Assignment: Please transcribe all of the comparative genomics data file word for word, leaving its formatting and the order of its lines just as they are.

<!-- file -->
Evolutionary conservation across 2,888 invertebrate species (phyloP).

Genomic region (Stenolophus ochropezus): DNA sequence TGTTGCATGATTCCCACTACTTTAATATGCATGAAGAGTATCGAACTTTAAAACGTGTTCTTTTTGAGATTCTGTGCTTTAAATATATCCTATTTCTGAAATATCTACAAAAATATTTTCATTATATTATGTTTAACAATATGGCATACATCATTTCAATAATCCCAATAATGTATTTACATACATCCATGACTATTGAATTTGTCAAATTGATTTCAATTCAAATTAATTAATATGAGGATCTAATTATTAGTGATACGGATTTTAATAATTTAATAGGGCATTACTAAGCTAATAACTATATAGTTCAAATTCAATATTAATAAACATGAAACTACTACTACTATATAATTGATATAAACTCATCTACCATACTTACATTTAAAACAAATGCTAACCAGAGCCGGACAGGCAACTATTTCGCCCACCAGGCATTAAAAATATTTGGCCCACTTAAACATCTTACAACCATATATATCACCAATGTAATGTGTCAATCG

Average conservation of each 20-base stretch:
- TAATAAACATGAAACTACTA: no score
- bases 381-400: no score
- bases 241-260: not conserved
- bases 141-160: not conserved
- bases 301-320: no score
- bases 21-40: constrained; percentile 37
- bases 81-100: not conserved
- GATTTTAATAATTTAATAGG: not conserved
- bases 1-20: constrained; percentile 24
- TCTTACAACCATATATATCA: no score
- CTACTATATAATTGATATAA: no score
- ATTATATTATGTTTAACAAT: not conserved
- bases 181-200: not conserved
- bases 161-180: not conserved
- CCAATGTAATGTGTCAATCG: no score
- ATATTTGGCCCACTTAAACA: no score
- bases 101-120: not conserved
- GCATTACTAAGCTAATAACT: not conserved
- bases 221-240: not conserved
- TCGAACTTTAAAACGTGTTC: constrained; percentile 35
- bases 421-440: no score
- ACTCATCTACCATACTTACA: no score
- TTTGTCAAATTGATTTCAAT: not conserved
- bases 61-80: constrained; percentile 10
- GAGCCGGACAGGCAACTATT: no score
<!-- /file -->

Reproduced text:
Evolutionary conservation across 2,888 invertebrate species (phyloP).

Genomic region (Stenolophus ochropezus): DNA sequence TGTTGCATGATTCCCACTACTTTAATATGCATGAAGAGTATCGAACTTTAAAACGTGTTCTTTTTGAGATTCTGTGCTTTAAATATATCCTATTTCTGAAATATCTACAAAAATATTTTCATTATATTATGTTTAACAATATGGCATACATCATTTCAATAATCCCAATAATGTATTTACATACATCCATGACTATTGAATTTGTCAAATTGATTTCAATTCAAATTAATTAATATGAGGATCTAATTATTAGTGATACGGATTTTAATAATTTAATAGGGCATTACTAAGCTAATAACTATATAGTTCAAATTCAATATTAATAAACATGAAACTACTACTACTATATAATTGATATAAACTCATCTACCATACTTACATTTAAAACAAATGCTAACCAGAGCCGGACAGGCAACTATTTCGCCCACCAGGCATTAAAAATATTTGGCCCACTTAAACATCTTACAACCATATATATCACCAATGTAATGTGTCAATCG

Average conservation of each 20-base stretch:
- TAATAAACATGAAACTACTA: no score
- bases 381-400: no score
- bases 241-260: not conserved
- bases 141-160: not conserved
- bases 301-320: no score
- bases 21-40: constrained; percentile 37
- bases 81-100: not conserved
- GATTTTAATAATTTAATAGG: not conserved
- bases 1-20: constrained; percentile 24
- TCTTACAACCATATATATCA: no score
- CTACTATATAATTGATATAA: no score
- ATTATATTATGTTTAACAAT: not conserved
- bases 181-200: not conserved
- bases 161-180: not conserved
- CCAATGTAATGTGTCAATCG: no score
- ATATTTGGCCCACTTAAACA: no score
- bases 101-120: not conserved
- GCATTACTAAGCTAATAACT: not conserved
- bases 221-240: not conserved
- TCGAACTTTAAAACGTGTTC: constrained; percentile 35
- bases 421-440: no score
- ACTCATCTACCATACTTACA: no score
- TTTGTCAAATTGATTTCAAT: not conserved
- bases 61-80: constrained; percentile 10
- GAGCCGGACAGGCAACTATT: no score